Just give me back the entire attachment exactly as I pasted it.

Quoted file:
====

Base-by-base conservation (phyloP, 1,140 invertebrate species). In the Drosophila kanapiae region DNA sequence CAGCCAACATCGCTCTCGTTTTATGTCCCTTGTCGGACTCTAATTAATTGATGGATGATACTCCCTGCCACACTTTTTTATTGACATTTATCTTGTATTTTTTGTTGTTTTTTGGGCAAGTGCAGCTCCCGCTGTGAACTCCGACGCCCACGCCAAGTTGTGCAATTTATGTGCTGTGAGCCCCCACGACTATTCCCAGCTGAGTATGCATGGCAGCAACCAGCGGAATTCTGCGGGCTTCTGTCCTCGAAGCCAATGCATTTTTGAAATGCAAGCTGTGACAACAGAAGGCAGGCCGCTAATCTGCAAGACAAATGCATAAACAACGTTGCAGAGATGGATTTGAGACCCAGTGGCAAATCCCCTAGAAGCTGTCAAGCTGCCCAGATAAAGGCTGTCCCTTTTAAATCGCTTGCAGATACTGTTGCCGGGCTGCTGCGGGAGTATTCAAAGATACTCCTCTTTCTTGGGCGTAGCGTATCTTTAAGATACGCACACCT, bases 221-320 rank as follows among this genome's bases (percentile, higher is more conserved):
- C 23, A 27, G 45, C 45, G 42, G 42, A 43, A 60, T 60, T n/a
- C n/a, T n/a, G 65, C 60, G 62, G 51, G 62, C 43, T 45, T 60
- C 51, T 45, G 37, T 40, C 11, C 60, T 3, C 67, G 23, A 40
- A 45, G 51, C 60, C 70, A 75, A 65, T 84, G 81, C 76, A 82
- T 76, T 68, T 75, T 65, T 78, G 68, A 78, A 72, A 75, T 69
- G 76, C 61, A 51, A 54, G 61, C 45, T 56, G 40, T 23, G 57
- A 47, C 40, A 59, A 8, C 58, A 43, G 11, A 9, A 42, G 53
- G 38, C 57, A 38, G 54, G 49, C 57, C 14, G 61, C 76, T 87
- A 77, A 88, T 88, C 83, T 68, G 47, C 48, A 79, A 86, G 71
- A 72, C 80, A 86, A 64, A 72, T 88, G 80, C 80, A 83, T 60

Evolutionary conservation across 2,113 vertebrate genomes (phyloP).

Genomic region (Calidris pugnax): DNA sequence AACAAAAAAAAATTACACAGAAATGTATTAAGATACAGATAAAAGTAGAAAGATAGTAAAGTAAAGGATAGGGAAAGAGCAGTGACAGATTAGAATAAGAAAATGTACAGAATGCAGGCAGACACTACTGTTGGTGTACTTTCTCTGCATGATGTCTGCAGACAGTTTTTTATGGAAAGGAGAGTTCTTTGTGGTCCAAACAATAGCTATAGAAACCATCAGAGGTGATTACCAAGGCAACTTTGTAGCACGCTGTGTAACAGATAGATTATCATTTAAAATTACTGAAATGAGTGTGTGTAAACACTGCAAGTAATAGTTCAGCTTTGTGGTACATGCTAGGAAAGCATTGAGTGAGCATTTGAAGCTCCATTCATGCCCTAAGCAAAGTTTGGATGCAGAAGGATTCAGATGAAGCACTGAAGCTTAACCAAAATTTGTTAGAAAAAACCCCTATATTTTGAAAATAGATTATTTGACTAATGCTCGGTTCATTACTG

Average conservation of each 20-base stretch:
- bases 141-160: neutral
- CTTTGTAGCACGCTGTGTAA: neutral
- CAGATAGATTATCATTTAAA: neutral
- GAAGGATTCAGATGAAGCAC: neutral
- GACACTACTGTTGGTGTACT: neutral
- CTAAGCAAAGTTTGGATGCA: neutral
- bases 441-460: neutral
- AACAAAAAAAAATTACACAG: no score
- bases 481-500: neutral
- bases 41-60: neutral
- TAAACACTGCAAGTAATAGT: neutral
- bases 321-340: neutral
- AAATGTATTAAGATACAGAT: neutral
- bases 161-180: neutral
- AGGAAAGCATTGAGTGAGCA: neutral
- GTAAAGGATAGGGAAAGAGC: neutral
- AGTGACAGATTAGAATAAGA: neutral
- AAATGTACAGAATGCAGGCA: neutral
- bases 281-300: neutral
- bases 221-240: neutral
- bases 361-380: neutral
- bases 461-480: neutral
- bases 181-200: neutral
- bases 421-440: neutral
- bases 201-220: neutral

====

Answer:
Base-by-base conservation (phyloP, 1,140 invertebrate species). In the Drosophila kanapiae region DNA sequence CAGCCAACATCGCTCTCGTTTTATGTCCCTTGTCGGACTCTAATTAATTGATGGATGATACTCCCTGCCACACTTTTTTATTGACATTTATCTTGTATTTTTTGTTGTTTTTTGGGCAAGTGCAGCTCCCGCTGTGAACTCCGACGCCCACGCCAAGTTGTGCAATTTATGTGCTGTGAGCCCCCACGACTATTCCCAGCTGAGTATGCATGGCAGCAACCAGCGGAATTCTGCGGGCTTCTGTCCTCGAAGCCAATGCATTTTTGAAATGCAAGCTGTGACAACAGAAGGCAGGCCGCTAATCTGCAAGACAAATGCATAAACAACGTTGCAGAGATGGATTTGAGACCCAGTGGCAAATCCCCTAGAAGCTGTCAAGCTGCCCAGATAAAGGCTGTCCCTTTTAAATCGCTTGCAGATACTGTTGCCGGGCTGCTGCGGGAGTATTCAAAGATACTCCTCTTTCTTGGGCGTAGCGTATCTTTAAGATACGCACACCT, bases 221-320 rank as follows among this genome's bases (percentile, higher is more conserved):
- C 23, A 27, G 45, C 45, G 42, G 42, A 43, A 60, T 60, T n/a
- C n/a, T n/a, G 65, C 60, G 62, G 51, G 62, C 43, T 45, T 60
- C 51, T 45, G 37, T 40, C 11, C 60, T 3, C 67, G 23, A 40
- A 45, G 51, C 60, C 70, A 75, A 65, T 84, G 81, C 76, A 82
- T 76, T 68, T 75, T 65, T 78, G 68, A 78, A 72, A 75, T 69
- G 76, C 61, A 51, A 54, G 61, C 45, T 56, G 40, T 23, G 57
- A 47, C 40, A 59, A 8, C 58, A 43, G 11, A 9, A 42, G 53
- G 38, C 57, A 38, G 54, G 49, C 57, C 14, G 61, C 76, T 87
- A 77, A 88, T 88, C 83, T 68, G 47, C 48, A 79, A 86, G 71
- A 72, C 80, A 86, A 64, A 72, T 88, G 80, C 80, A 83, T 60

Evolutionary conservation across 2,113 vertebrate genomes (phyloP).

Genomic region (Calidris pugnax): DNA sequence AACAAAAAAAAATTACACAGAAATGTATTAAGATACAGATAAAAGTAGAAAGATAGTAAAGTAAAGGATAGGGAAAGAGCAGTGACAGATTAGAATAAGAAAATGTACAGAATGCAGGCAGACACTACTGTTGGTGTACTTTCTCTGCATGATGTCTGCAGACAGTTTTTTATGGAAAGGAGAGTTCTTTGTGGTCCAAACAATAGCTATAGAAACCATCAGAGGTGATTACCAAGGCAACTTTGTAGCACGCTGTGTAACAGATAGATTATCATTTAAAATTACTGAAATGAGTGTGTGTAAACACTGCAAGTAATAGTTCAGCTTTGTGGTACATGCTAGGAAAGCATTGAGTGAGCATTTGAAGCTCCATTCATGCCCTAAGCAAAGTTTGGATGCAGAAGGATTCAGATGAAGCACTGAAGCTTAACCAAAATTTGTTAGAAAAAACCCCTATATTTTGAAAATAGATTATTTGACTAATGCTCGGTTCATTACTG

Average conservation of each 20-base stretch:
- bases 141-160: neutral
- CTTTGTAGCACGCTGTGTAA: neutral
- CAGATAGATTATCATTTAAA: neutral
- GAAGGATTCAGATGAAGCAC: neutral
- GACACTACTGTTGGTGTACT: neutral
- CTAAGCAAAGTTTGGATGCA: neutral
- bases 441-460: neutral
- AACAAAAAAAAATTACACAG: no score
- bases 481-500: neutral
- bases 41-60: neutral
- TAAACACTGCAAGTAATAGT: neutral
- bases 321-340: neutral
- AAATGTATTAAGATACAGAT: neutral
- bases 161-180: neutral
- AGGAAAGCATTGAGTGAGCA: neutral
- GTAAAGGATAGGGAAAGAGC: neutral
- AGTGACAGATTAGAATAAGA: neutral
- AAATGTACAGAATGCAGGCA: neutral
- bases 281-300: neutral
- bases 221-240: neutral
- bases 361-380: neutral
- bases 461-480: neutral
- bases 181-200: neutral
- bases 421-440: neutral
- bases 201-220: neutral